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Mass General West
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Division of Urogynecology and Pelvic Reconstructive Surgery at the Massachusetts General Hospital Department of Obstetrics & Gynecology and the Pelvic Floor Disorders Service.
Obstetrics & Gynecology
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Milena Weinstein, MD, joined the division of Female Pelvic Medicine and Reconstructive Surgery at Massachusetts General Hospital in 2008 after completion of fellowship in Female Pelvic Medicine and Reconstructive Surgery at the University of California San Diego School of Medicine. She completed medical school and Obstetrics and Gynecology residency at University of California Los Angeles. Dr. Weinstein evaluates and treat patients with a complex pelvic floor disorders including urinary incontinence and pelvic organ prolapse, which can include uterine prolapse, vaginal vault prolapse, anterior vaginal wall prolapse (cystocele) and posterior vaginal wall prolapse (rectocele). She also sees patients with mesh-related complications (mesh erosion, mesh exposure), urogenital fistula and other pelvic floor issues.She is a member of the Mass General Pelvic Floor Disorders Service, a multidisciplinary group comprised of pelvic reconstructive surgeons, colorectal surgeons, urologists, gastroenterologists and physical therapists. The service provides surgical and nonsurgical treatment options, including minimally-invasive surgeries such as vaginal, laparoscopic and/or robotic assisted surgeries. The service holds regular multidisciplinary conferences to discuss discuss and coordinate the care of patients with complex and combined pelvic floor disordersDr. Weinstein has served on multiple national committees at American Urogynecolgic Society (AUGS). She also has been trained in three-dimensional pelvic floor ultrasound. She teaches on pelvic floor ultrasound nationally and uses pelvic floor ultrasound for research and to assist with diagnosis and treatment. Dr. Weinstein sees patients at Mass General West in Waltham and at Mass General Boston, in Suite 4E in the Yawkey Center for Outpatient Care. Dr. Weinstein performs surgery at the Mass General Boston and Danvers facilities.
Selected publications include:
Hicks CW, Weinstein MM, Wakamatsu M, Savitt L, Pulliam S, Bordeianou L. In patients with rectoceles and obstructed defecation syndrome, surgery should be the option of last resort. Surgery. 2014 Apr; 155(4):659-67.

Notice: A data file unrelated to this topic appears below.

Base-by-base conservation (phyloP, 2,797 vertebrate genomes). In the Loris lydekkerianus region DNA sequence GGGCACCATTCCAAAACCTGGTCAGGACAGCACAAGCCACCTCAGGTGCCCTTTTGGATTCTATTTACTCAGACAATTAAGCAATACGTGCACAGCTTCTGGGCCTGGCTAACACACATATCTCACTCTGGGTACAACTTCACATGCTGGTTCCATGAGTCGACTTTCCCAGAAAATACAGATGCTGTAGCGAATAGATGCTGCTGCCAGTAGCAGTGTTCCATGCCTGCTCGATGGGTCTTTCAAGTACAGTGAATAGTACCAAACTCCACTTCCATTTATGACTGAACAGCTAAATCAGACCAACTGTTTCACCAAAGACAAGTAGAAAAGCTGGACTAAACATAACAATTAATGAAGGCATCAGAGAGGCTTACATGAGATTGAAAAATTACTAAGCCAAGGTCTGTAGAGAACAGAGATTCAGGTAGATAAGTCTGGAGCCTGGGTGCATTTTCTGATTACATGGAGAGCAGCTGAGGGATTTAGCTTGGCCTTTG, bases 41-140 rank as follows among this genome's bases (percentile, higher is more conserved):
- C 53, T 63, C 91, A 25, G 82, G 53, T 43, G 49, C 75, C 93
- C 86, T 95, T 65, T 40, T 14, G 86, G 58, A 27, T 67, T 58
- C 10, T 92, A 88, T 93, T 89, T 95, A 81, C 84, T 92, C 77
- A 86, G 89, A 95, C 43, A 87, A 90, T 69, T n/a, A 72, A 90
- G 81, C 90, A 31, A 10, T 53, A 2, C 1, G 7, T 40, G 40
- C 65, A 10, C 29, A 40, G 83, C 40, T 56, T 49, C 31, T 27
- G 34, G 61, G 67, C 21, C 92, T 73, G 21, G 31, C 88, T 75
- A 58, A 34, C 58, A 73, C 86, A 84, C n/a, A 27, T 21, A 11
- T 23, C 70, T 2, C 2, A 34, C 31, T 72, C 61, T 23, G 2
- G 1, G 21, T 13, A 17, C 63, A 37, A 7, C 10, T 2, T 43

Kim YS, Weinstein MM, Raizada V, Jiang Y, Bhargava V, Rajasekaran MR, Mittal RK. Anatomical disruption and length-tension dysfunction of anal sphincter complex muscles in women with fecal incontinence. Dis Colon Rectum. 2013 Nov; 56(11):1282-9.
Hicks CW, Weinstein MM, Wakamatsu MM, Pulliam SJ, Savitt L, Bordeianou L. Are Rectoceles the cause of the result of obstructed defecation syndrome (ODS)? A prospective anorectal physiology study. Colorectal Dis. 2013 Aug; 15(8):993-9.
Alperin M, Weinstein MM, Kivnick S, Menefee S. A Randomized Trial of Prophylactic Uterosacral Ligament Suspension at the time of Hysterectomy for Prevention of Vaginal Vault Prolapse (PULS): design and methods. Contemp Clin Trials 2013 Jul:35(2):8-12.
Clemens JL, Weinstein MM, Guess MK, Alperin M, Moalli P, Gregory WT, Lukacz ES, Sung VW, Chen BC, Bradley CS. Impact of the 2011 FDA Transvaginal Mesh Safety Update on AUGS Members’ Use of Synthetic Mesh and Biologic Grafts in Pelvic Reconstructive Surgery. Female Pelvic Med Reconstr Surg. 2013; 19(4):191-198.
Lau T, Weinstein MM, Wakamatsu MM, Macklin EA, Pulliam SJ. Low back pain does not improve with surgical treatment of pelvic organ prolapse. Int Urogynecol J. 2013 Jan;24(1):147-53.
Milena Weinstein, MD, urogynecologist at the Mass General Department of Obstetrics and Gynecology says urinary incontinence or vaginal bulge can be related to pelvic floor disorders, which affect one out of three women. Learn more about the treatments available for pelvic floor disorders, from exercise to support devices to surgery.
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